Esad Ribić: Interview
Esad Ribić is one of the Comic Con Portugal guest artists. Born in Croatia, nowadays he works for the American comics industry. Loki, one of the comics he illustrated for Marvel, is going to be republished by G. Floy at Comic Con. RIBDA interviewed the artist.
What comics did you read when you were a child and a teenager?
I started with Italian Bonelli comics and then moved on to french/belgian stuff, mostly at about 10 years old. Lot of that stuff wasn’t easy to get, so I didn’t see most of Moebius stuff till I was 15. I was a big fan of John Buschema and Frank Frazzetta. I even thought for a while they were the same person 🙂
How did your graduation as a graphic designer influence your comics work?
Apart from having a lot of kids with similar interests in my class, and discovering a lot of new stuff that way, I’m not really sure there was so much influence from graphic design. Pretty early, I saw that too much designed pages took me out of the story, so I started avoiding overdesigning stuff.
Tell us about your experience as a film animator.
Animation was a totally new thing, with a separate set of problems. Since the studio I worked for, mostly did art animation, non-commercial, I was able to try out all kinds of stuff, like backgrounds and special effects. Unfortunately, the studio stopped producing just as I was coming into my own as an animator, so I never got to put some of my ideas on film.
Tell us about your comics published in Croatian and German magazines.
Most of the stuff that got published at Croatia was underground gags with 1 to 2 pages. I was doing some mainstream stuff but, at that time, we didn’t have any magazines, only fanzines, so I couldn’t really publish longer stuff in a professional manner. The only professional work I did at that time was for a German publisher, doing 4 to 6 pages horror stories, along with a couple of friends. I guess we were cheaper than German artists. It was a challenge because they required us to do horror comics without using black!
Can you describe us how the Croatian comics market is nowadays?
There’s no comics market, only a comics scene. If you achieve a professional level, you have to look for a work abroad. There’s more published stuff than ever but it relies on state subsidy, not on sales, to survive.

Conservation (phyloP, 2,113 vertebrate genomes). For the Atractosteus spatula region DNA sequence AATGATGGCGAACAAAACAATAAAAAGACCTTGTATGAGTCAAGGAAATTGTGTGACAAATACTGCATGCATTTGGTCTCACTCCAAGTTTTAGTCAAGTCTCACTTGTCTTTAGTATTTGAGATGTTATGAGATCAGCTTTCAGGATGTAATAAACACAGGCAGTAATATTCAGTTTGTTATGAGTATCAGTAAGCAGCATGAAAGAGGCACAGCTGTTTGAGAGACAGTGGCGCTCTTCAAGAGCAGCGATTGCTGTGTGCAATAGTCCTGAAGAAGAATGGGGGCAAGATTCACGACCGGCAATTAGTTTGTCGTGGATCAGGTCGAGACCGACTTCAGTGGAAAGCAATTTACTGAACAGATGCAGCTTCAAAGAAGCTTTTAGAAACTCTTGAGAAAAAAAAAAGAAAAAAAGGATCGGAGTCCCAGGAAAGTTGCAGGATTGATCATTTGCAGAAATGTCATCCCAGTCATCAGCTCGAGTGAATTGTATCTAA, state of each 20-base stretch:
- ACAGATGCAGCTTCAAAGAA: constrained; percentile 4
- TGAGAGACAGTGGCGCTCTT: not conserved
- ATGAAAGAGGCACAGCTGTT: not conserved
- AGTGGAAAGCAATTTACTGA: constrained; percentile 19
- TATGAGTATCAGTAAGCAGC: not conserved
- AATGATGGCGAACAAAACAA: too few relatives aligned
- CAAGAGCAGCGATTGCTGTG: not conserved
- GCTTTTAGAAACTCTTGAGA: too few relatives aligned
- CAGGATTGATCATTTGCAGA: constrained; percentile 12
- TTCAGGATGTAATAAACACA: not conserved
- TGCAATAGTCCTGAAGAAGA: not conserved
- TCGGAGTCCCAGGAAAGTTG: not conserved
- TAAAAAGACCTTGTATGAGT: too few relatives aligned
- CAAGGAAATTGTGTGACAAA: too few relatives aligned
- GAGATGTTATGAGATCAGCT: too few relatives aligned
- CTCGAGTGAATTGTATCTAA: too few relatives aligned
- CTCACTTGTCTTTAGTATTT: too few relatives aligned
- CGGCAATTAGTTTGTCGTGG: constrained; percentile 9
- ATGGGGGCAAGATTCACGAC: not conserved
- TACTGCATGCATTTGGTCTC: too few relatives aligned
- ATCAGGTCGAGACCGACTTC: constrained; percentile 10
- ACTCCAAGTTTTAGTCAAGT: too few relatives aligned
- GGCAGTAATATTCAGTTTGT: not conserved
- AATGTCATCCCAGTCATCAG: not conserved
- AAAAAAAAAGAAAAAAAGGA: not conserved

Your first USA works were written by Miljenko Horvatic and published by Antarctic Press. What do you recall from those works?
At that time we were collaborating on everything and started sending portfolios around. We couldn’t really publish any of that stuff at home, anyway. Antarctic Press was simply the first one who wanted to publish our stuff. I wasn’t really happy with our material, because what we send them was me approximating ‘American’ style. But they wanted to publish that, so we finished it and started working with them. It was a tough time for them. I think they were close to bankruptcy at the time. But the comic books got out and that gave me the opportunity to aim for better projects.
And what can you tell us about your experience at Vertigo?
It was where I ended up next. It was a big step up, but at the time it was a struggle. Most of what they did was magic/fairy stuff, which didn’t really blow my skirt up. I was into fantsay, but into a different kind. I did meet some people there, with whom I did a lot of work later.
Then you moved on to Marvel. Were there any differences working with Robert Rodi at Vertigo’s “Four Horsemen” and at Marvel’s “Loki”?
The approach didn’t really change a lot. The tools (characters) were different and we had a much more favorable situation with “Loki” to do the comic book as we want it.
How was the experience to work with J. Michael Straczynski at “Silver Surfer: Requiem”?
Straczynski has a different approach. Rodi comes from literature and theater. Straczynski got a media/televison background, so a different kind of thinking was involved. It was a high-concept book, but I don’t know if that many people, at the time, got the concept.
What did you enjoy most regarding your work at “Secret Wars”?
Finishing it, definitely! I already worked with Hickman and I think we’re a good pairing, but dadlines, size and situation around the event book meant I was running like crazy to finish it for almost a full year. I was exhausted when it was done. Some reasons for this was that I wanted to avoid fill-ins, we started late, and almost three issues of pages got added. This meant I just worked and slept for whole time. Still, I can’t wait to do something with Hick again; with better deadlines, preferably 🙂
What can you tell us about your next projects?
Currently, I’m doing a book called “VS” with Ivan Brandon at Image and a Metabarons book with Les Humanoïds associées in France. I also finished an ilustration book for Louis Vuitton publishing, which was refreshing, because it was something totally different from my regular work.